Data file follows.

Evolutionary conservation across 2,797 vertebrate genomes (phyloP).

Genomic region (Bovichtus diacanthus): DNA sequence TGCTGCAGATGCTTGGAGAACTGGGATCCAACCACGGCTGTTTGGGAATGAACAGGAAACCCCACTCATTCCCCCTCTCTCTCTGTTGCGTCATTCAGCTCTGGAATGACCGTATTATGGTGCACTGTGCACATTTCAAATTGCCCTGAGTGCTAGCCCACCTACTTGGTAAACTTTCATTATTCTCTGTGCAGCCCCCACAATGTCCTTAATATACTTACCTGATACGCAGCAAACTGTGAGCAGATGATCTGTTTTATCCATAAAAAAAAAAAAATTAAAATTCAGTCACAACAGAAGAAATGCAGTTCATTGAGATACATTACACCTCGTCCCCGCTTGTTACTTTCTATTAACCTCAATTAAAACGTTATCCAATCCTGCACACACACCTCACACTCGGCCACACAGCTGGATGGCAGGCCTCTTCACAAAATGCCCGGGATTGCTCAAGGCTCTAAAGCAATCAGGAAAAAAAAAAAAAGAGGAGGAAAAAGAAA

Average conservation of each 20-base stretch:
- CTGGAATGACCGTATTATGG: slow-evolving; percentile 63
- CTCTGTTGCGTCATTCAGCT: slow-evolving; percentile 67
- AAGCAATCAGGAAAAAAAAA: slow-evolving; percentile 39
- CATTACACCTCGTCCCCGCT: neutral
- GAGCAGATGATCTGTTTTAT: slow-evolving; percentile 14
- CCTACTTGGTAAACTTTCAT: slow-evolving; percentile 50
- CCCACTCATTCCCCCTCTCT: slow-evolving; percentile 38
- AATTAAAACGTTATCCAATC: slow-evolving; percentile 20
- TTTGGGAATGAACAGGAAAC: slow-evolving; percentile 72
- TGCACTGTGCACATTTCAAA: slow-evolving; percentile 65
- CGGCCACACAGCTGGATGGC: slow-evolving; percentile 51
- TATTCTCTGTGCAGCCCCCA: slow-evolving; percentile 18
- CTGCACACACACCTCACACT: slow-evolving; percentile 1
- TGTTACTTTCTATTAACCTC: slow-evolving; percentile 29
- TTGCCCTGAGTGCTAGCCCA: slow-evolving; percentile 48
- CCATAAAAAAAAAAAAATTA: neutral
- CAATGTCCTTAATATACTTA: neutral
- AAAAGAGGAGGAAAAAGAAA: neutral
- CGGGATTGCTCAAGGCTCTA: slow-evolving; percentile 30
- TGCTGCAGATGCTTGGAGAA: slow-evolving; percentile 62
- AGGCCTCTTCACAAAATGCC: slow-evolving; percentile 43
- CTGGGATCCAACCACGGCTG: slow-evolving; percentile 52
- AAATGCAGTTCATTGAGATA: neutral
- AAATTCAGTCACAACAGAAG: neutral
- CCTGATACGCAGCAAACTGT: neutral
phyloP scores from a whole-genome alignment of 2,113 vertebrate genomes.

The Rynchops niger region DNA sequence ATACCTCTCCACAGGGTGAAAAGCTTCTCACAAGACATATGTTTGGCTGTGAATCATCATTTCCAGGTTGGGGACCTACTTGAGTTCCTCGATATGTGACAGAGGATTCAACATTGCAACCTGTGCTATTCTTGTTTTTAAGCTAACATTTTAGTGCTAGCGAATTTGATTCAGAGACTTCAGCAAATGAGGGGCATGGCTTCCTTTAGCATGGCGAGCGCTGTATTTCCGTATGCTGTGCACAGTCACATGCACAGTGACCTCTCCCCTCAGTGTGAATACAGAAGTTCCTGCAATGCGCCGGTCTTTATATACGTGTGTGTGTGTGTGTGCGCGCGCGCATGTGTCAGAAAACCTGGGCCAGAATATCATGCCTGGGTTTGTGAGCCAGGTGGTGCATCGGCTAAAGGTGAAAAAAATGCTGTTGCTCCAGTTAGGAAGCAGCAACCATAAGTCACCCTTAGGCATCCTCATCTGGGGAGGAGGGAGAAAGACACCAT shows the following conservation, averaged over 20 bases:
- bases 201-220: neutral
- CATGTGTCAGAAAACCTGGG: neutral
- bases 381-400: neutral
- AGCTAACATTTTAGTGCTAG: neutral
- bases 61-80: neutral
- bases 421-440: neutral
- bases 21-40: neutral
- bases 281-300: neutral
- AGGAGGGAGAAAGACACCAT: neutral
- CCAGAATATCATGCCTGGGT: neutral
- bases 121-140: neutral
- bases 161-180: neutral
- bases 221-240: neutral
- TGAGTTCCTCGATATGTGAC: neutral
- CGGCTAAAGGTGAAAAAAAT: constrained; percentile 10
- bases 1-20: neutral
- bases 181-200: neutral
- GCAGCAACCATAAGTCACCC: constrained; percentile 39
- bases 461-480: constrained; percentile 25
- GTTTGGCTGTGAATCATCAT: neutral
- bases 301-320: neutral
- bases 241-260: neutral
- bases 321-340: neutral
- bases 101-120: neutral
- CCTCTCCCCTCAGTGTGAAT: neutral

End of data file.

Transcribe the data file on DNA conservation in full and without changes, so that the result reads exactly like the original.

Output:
Evolutionary conservation across 2,797 vertebrate genomes (phyloP).

Genomic region (Bovichtus diacanthus): DNA sequence TGCTGCAGATGCTTGGAGAACTGGGATCCAACCACGGCTGTTTGGGAATGAACAGGAAACCCCACTCATTCCCCCTCTCTCTCTGTTGCGTCATTCAGCTCTGGAATGACCGTATTATGGTGCACTGTGCACATTTCAAATTGCCCTGAGTGCTAGCCCACCTACTTGGTAAACTTTCATTATTCTCTGTGCAGCCCCCACAATGTCCTTAATATACTTACCTGATACGCAGCAAACTGTGAGCAGATGATCTGTTTTATCCATAAAAAAAAAAAAATTAAAATTCAGTCACAACAGAAGAAATGCAGTTCATTGAGATACATTACACCTCGTCCCCGCTTGTTACTTTCTATTAACCTCAATTAAAACGTTATCCAATCCTGCACACACACCTCACACTCGGCCACACAGCTGGATGGCAGGCCTCTTCACAAAATGCCCGGGATTGCTCAAGGCTCTAAAGCAATCAGGAAAAAAAAAAAAAGAGGAGGAAAAAGAAA

Average conservation of each 20-base stretch:
- CTGGAATGACCGTATTATGG: slow-evolving; percentile 63
- CTCTGTTGCGTCATTCAGCT: slow-evolving; percentile 67
- AAGCAATCAGGAAAAAAAAA: slow-evolving; percentile 39
- CATTACACCTCGTCCCCGCT: neutral
- GAGCAGATGATCTGTTTTAT: slow-evolving; percentile 14
- CCTACTTGGTAAACTTTCAT: slow-evolving; percentile 50
- CCCACTCATTCCCCCTCTCT: slow-evolving; percentile 38
- AATTAAAACGTTATCCAATC: slow-evolving; percentile 20
- TTTGGGAATGAACAGGAAAC: slow-evolving; percentile 72
- TGCACTGTGCACATTTCAAA: slow-evolving; percentile 65
- CGGCCACACAGCTGGATGGC: slow-evolving; percentile 51
- TATTCTCTGTGCAGCCCCCA: slow-evolving; percentile 18
- CTGCACACACACCTCACACT: slow-evolving; percentile 1
- TGTTACTTTCTATTAACCTC: slow-evolving; percentile 29
- TTGCCCTGAGTGCTAGCCCA: slow-evolving; percentile 48
- CCATAAAAAAAAAAAAATTA: neutral
- CAATGTCCTTAATATACTTA: neutral
- AAAAGAGGAGGAAAAAGAAA: neutral
- CGGGATTGCTCAAGGCTCTA: slow-evolving; percentile 30
- TGCTGCAGATGCTTGGAGAA: slow-evolving; percentile 62
- AGGCCTCTTCACAAAATGCC: slow-evolving; percentile 43
- CTGGGATCCAACCACGGCTG: slow-evolving; percentile 52
- AAATGCAGTTCATTGAGATA: neutral
- AAATTCAGTCACAACAGAAG: neutral
- CCTGATACGCAGCAAACTGT: neutral
phyloP scores from a whole-genome alignment of 2,113 vertebrate genomes.

The Rynchops niger region DNA sequence ATACCTCTCCACAGGGTGAAAAGCTTCTCACAAGACATATGTTTGGCTGTGAATCATCATTTCCAGGTTGGGGACCTACTTGAGTTCCTCGATATGTGACAGAGGATTCAACATTGCAACCTGTGCTATTCTTGTTTTTAAGCTAACATTTTAGTGCTAGCGAATTTGATTCAGAGACTTCAGCAAATGAGGGGCATGGCTTCCTTTAGCATGGCGAGCGCTGTATTTCCGTATGCTGTGCACAGTCACATGCACAGTGACCTCTCCCCTCAGTGTGAATACAGAAGTTCCTGCAATGCGCCGGTCTTTATATACGTGTGTGTGTGTGTGTGCGCGCGCGCATGTGTCAGAAAACCTGGGCCAGAATATCATGCCTGGGTTTGTGAGCCAGGTGGTGCATCGGCTAAAGGTGAAAAAAATGCTGTTGCTCCAGTTAGGAAGCAGCAACCATAAGTCACCCTTAGGCATCCTCATCTGGGGAGGAGGGAGAAAGACACCAT shows the following conservation, averaged over 20 bases:
- bases 201-220: neutral
- CATGTGTCAGAAAACCTGGG: neutral
- bases 381-400: neutral
- AGCTAACATTTTAGTGCTAG: neutral
- bases 61-80: neutral
- bases 421-440: neutral
- bases 21-40: neutral
- bases 281-300: neutral
- AGGAGGGAGAAAGACACCAT: neutral
- CCAGAATATCATGCCTGGGT: neutral
- bases 121-140: neutral
- bases 161-180: neutral
- bases 221-240: neutral
- TGAGTTCCTCGATATGTGAC: neutral
- CGGCTAAAGGTGAAAAAAAT: constrained; percentile 10
- bases 1-20: neutral
- bases 181-200: neutral
- GCAGCAACCATAAGTCACCC: constrained; percentile 39
- bases 461-480: constrained; percentile 25
- GTTTGGCTGTGAATCATCAT: neutral
- bases 301-320: neutral
- bases 241-260: neutral
- bases 321-340: neutral
- bases 101-120: neutral
- CCTCTCCCCTCAGTGTGAAT: neutral